Luckily, some friends happen to work at the hospital where she’s staying — including the wife of a childhood friend / sometime bully (I seem to recall games during family gatherings that involved excessive consumption of Sprite followed by blocked bathroom doors) — so she has a nice room, and has had visits from doctor friends. That’s made a huge difference in her spirits and her experience. Still, I’m sad that I’m not able to be there to be an advocate on site. Hoping for a speedy recovery.

The chemo

This week I was less tired, so put in some long walks and did some light cardio. I also drove short distances a couple of times. One night, to get me out of the house, Sacha took me on a late night excursion to Target. They told us if you need to do stuff, like go to the grocery store, to go late at night when the stores are empty. I bought everything I didn’t need at Target, and it was glorious.

This past weekend I started to have some back pain and pressure on my right side, which made me fearful — is it working? Is the tumor growing? Overall, I’ve managed to stay positive — and I think for the most part I still am — but every once in a while these things cross my mind. The response rate for this drug — our best first shot — is about 30%. And I really want to be part of that 30%.

Then I get anxious about all the things I haven’t taught the kids, like how to properly optimize a dishwasher and care for an end-grain cutting board, and then things get crazy. I’d like to say that all I’m doing is hugging the kids all the time, but I’m not. In fact, I get agitated and probably overly critical because I want them to know how to do things the right way. And I realize all this is ludicrous and all I should be focused on is love and encouragement and happiness, but I’m on a lot of drugs right now so cut me some slack.

The God part

The relationship between faith and hardship is a funny one. Do I think that faith saves you from hardship? No — anyone who’s read the book of Job can attest to that. Does it guarantee you what you want, like a magic genie? No — though I must confess that if there were a magic genie type of faith that worked I would most probably sign up.

On Easter Sunday, Sacha and the kids went to church, but I stayed home, and found one of the sermons from John Buchanan, the very gifted pastor of the church I went to in Chicago. It was about the forty days that Jesus spent in the wilderness, alone. It’s about the wilderness of Moses after he surprisingly succeeds in liberating his people from Egypt. It’s about hardship, and loneliness.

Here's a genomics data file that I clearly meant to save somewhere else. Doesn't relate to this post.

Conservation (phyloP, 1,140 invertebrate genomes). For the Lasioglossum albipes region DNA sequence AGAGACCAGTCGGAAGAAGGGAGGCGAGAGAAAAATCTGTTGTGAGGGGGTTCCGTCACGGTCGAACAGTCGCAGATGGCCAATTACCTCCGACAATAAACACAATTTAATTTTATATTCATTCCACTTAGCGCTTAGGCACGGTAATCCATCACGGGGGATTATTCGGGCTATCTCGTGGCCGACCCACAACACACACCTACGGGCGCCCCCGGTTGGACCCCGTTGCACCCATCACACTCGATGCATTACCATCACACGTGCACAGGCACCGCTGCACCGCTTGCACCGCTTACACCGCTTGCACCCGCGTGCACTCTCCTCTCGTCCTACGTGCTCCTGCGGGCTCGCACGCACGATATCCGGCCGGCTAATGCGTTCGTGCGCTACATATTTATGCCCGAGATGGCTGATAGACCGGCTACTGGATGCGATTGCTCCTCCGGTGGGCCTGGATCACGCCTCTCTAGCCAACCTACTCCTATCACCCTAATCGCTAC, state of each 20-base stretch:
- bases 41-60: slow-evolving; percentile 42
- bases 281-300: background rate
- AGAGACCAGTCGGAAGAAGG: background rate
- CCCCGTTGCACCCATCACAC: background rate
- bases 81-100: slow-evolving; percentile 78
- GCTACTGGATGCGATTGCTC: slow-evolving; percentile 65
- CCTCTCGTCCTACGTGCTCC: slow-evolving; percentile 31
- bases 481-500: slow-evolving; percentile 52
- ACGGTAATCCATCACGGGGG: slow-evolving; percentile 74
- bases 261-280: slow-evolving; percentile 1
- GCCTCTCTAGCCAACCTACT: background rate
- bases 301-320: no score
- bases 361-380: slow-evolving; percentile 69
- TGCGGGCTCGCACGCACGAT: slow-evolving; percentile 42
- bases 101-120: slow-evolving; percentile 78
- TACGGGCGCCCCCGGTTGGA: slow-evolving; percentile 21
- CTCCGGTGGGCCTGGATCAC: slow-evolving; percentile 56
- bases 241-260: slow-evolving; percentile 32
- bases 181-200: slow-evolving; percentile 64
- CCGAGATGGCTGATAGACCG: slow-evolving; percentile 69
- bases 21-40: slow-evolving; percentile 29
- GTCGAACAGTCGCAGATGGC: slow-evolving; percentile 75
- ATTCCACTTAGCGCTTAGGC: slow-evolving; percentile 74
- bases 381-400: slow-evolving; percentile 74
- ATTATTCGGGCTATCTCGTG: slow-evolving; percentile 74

“That’s the kind of thing that happens in the wilderness,” Buchanan writes. “You may not volunteer to go there. You may not like it there at all. But the strong biblical suggestion is that in the wilderness it is highly likely that God will come to you and things will change and you will never be quite the same again.”

I think that’s just it — for sure, I’ll never be quite the same again after this. That’s probably a good thing. But the other thing with faith — that God will come to you — is that you are not alone. Even at the darkest hours of the night, there is someone to turn to. A friend gave me a book called Help Thanks Wow: The Three Essential Prayers — and though I haven’t finished it, the title is right on point. Those are the prayers I pray.

Another friend shared Everything Happens for a Reason, and Other Lies I’ve Loved, written by a Kate Bowler, professor at Duke Divinity School who at age 35 was diagnosed with Stage 4 cancer. I read the first few pages, and wasn’t ready then to absorb Kate’s sadness — but again, I think the title of the book alone speaks to me. The important thing in suffering is not to feel alone. That’s what community, friends, family and faith gives me, and it has made all the difference.

 

The bright side

  • I’ve made it through my first cycle of chemo! Ready for the next one next week.
  • The dumb chemo brain days aren’t every day — just some days.
  • We continue to be very well fed — thank you, friends!
  • My hairdresser gave me a complimentary trim to get rid of the mullet-ness of my hair.
  • Every night I can see the sunset from my house.

I love the prayer that Rev. Buchanan quotes in his sermon (it’s worth reading, linked again here, if you have a moment):

This is another day, O Lord.
I know not what it will bring forth,
but make me ready, Lord, for whatever it may be.
If I am to stand up, help me to stand bravely.
If I am to sit still, help me to sit quietly.
If I am to lie low, help me to do it patiently.
And if I am to do nothing, let me do it gallantly.
Make these words more than words,
and give me the Spirit of Jesus. Amen.

Kathleen Norris
Acedia and Me

 

 

Go Blue (and Red) Devils

The day before

On Tuesday, before my first infusion, I wanted to get out and do things I wouldn’t be able to do for a while. So a friend and I went around and had breakfast at Good On Ya in Encinitas, where I ran into one of the girls’ beach volleyball coaches, walked over to the nearby Meditation Gardens, walked down to Swami’s beach, and stopped into Patagonia, where we saw another volleyball coach (pro tip: if you’re in the market for a volleyball coach, go to Encinitas on Tuesdays).